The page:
Any type of discrimination is crazy, but I think I might be especially sensitive to ageism. My parents were a little older than my peers’ parents as they got married and had me later in life so I was constantly responding to questions like: Is that your grandfather? or How old are your parents? It bothered me a little because other than moving a little slowly, my parents were very capable. They both worked until very late in life. Even after my father retired, he still had a part time job as a custodian at one of the office buildings downtown and my mother was always busy doing something. Always. As a result, I think I gravitate towards older people. Most of my friends are older than me and I prefer to date older men (although my track record is about 50/50 in that area). I volunteer at the senior center in my neighborhood and in social settings, I more than likely will find my way to the oldest person in the room. It might be a sense of security or maybe I just appreciate the history that their presence represents.
Day 5 – A place you want to live but have never visited #30daywritingchallenge
I have always been fascinated with France. It started when I was in fourth or fifth grade and started attending Saturday school at Grace Missionary Baptist Church in Cleveland, Ohio. Volunteers came each Saturday and taught classes on subjects that we might not have at school, like drama and art, and supplemented the fundamentals in math and reading. I decided to take French and I thought it was the most beautiful sound in the world and from that point on, I have been obsessed with France.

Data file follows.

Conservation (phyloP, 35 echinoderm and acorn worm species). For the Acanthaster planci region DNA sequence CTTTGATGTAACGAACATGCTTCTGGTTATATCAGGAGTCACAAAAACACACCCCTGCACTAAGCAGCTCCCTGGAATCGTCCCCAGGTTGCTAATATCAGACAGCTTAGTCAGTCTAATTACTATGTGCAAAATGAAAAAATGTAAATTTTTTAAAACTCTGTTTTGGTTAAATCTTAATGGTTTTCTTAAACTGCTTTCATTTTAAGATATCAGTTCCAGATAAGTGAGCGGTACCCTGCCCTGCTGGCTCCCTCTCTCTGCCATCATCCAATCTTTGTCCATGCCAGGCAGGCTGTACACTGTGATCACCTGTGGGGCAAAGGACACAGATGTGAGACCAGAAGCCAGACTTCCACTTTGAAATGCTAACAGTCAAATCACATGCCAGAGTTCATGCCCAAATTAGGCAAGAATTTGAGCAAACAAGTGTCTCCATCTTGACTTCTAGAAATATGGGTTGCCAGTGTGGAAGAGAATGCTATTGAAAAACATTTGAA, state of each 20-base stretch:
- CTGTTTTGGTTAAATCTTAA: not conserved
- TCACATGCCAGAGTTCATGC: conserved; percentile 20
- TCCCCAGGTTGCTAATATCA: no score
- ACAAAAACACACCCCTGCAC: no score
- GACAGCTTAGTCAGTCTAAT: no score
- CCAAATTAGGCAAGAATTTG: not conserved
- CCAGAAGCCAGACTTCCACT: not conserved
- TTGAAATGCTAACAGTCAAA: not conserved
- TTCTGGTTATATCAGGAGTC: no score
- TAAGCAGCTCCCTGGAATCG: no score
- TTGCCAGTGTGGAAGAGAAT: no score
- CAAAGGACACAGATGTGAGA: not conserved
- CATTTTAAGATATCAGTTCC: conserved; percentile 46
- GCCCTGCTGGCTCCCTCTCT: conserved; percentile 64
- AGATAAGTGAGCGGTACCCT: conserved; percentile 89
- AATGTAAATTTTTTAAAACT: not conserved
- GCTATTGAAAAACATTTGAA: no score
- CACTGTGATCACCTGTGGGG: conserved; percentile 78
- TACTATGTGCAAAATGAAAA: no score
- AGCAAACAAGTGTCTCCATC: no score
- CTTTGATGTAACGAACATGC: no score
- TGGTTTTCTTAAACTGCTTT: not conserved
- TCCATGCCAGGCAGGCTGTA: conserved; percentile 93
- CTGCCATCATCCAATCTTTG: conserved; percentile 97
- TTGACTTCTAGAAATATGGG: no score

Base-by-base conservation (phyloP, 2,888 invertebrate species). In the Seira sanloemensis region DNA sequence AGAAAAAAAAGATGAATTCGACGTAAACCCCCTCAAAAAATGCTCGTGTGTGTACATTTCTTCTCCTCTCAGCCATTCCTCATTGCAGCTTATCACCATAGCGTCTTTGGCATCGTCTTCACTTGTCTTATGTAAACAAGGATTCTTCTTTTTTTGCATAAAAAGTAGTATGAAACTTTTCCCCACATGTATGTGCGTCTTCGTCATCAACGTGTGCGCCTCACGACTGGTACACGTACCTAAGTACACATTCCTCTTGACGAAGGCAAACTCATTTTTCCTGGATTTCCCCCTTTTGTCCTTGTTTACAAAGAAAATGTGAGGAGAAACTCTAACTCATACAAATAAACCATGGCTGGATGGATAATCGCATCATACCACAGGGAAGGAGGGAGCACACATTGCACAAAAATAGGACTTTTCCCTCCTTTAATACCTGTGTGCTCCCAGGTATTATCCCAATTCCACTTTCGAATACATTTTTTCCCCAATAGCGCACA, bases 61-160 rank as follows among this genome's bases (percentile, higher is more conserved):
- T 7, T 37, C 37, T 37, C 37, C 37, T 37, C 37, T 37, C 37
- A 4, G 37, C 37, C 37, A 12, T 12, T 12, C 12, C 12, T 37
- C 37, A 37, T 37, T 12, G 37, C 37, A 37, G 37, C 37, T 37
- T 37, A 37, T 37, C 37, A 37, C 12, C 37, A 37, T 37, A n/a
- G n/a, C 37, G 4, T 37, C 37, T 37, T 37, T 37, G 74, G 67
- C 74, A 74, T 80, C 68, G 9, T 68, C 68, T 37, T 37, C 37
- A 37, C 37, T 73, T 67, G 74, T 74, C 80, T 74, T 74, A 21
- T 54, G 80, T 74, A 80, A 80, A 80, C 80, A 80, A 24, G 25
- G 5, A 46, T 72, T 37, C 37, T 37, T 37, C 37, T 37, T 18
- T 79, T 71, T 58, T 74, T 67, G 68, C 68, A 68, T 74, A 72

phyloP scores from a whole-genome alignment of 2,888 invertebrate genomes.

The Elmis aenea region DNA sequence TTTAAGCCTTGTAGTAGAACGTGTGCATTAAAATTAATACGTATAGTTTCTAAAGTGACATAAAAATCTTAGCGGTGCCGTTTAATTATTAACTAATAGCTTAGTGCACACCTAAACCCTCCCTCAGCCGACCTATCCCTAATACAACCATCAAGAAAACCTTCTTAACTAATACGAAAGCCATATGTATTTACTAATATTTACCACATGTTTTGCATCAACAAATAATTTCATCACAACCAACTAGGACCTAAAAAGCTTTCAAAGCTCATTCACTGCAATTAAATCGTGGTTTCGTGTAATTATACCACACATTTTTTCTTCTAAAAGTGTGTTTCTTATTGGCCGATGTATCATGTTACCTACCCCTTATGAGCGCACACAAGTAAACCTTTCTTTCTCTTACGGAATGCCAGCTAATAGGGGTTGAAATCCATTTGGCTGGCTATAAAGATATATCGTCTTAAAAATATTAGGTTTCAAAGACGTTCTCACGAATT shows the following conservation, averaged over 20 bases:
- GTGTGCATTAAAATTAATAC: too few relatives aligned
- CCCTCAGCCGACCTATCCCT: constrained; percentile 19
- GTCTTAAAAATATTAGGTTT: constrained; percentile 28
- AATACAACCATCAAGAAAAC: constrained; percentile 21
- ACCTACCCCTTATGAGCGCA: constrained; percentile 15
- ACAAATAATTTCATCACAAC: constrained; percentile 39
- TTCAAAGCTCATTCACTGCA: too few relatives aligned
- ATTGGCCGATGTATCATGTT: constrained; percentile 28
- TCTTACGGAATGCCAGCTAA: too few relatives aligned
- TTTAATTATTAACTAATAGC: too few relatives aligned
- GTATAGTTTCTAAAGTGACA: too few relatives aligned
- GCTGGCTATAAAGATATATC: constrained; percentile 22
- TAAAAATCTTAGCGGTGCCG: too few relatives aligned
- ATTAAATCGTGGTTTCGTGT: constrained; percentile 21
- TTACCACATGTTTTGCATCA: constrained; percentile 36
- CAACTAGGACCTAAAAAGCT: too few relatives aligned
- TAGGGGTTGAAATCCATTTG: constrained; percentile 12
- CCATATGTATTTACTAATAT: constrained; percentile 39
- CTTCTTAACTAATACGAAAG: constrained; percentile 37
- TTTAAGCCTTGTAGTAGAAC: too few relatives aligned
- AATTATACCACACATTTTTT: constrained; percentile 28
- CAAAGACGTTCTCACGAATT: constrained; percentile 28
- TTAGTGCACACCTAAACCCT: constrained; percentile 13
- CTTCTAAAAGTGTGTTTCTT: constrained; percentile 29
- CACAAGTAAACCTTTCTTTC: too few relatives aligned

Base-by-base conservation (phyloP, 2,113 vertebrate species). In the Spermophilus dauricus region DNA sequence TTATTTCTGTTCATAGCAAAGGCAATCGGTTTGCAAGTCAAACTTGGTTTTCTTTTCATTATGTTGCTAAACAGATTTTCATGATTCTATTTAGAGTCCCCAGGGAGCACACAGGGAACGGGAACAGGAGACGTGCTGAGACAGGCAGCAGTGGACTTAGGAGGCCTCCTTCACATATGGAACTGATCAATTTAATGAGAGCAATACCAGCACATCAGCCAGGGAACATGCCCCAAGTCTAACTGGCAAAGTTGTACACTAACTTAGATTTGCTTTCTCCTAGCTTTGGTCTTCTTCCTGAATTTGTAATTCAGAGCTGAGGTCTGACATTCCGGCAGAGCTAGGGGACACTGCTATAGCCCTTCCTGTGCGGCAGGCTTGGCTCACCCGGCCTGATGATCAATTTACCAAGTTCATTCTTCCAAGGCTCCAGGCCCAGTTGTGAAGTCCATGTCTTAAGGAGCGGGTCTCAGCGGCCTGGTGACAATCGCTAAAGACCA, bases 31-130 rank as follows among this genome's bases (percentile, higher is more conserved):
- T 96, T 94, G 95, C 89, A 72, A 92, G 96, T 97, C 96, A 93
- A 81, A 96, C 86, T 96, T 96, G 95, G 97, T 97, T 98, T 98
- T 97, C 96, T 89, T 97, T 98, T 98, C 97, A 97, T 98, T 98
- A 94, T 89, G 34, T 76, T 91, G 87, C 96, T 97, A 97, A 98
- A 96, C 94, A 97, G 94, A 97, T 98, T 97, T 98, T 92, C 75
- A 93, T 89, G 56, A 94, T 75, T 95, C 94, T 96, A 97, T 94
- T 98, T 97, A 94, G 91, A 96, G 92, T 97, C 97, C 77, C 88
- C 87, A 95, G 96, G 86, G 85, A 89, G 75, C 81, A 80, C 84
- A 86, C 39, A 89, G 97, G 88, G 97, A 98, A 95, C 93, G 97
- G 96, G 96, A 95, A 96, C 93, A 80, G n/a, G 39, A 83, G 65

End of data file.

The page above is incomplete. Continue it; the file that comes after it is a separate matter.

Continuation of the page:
I studied French throughout high school and my first year of college, but as the demands of school and work increased, I had to cut some electives from my schedule and regrettably French was the first to go. I remember enough to be able to read and translate with the help of a dictionary, but I have lost most of my conversation skills.
I planned to spend my 40th birthday in Paris eating cheese and drinking coffee in a charming bistro, walking down the Champs-Elysees, visiting the Eiffel Tower, touring the Louvre but my life changed radically that year and I could not afford the trip. I kept saying next year but next years have come and gone six times since then and I still don’t have a plan to get to Paris. That’s probably a good thing, for I fear that once I get there, I won’t ever want to leave the city of lights. There’s something very compelling about a place that celebrates wine, chocolate, butter, beauty and art. There’s something provocative about a place that embraces passion and ennui equally.
I am not sure when I will get to have my April in Paris, but I know the plan will come together in due season. Until then, I remain excited about the possibilities.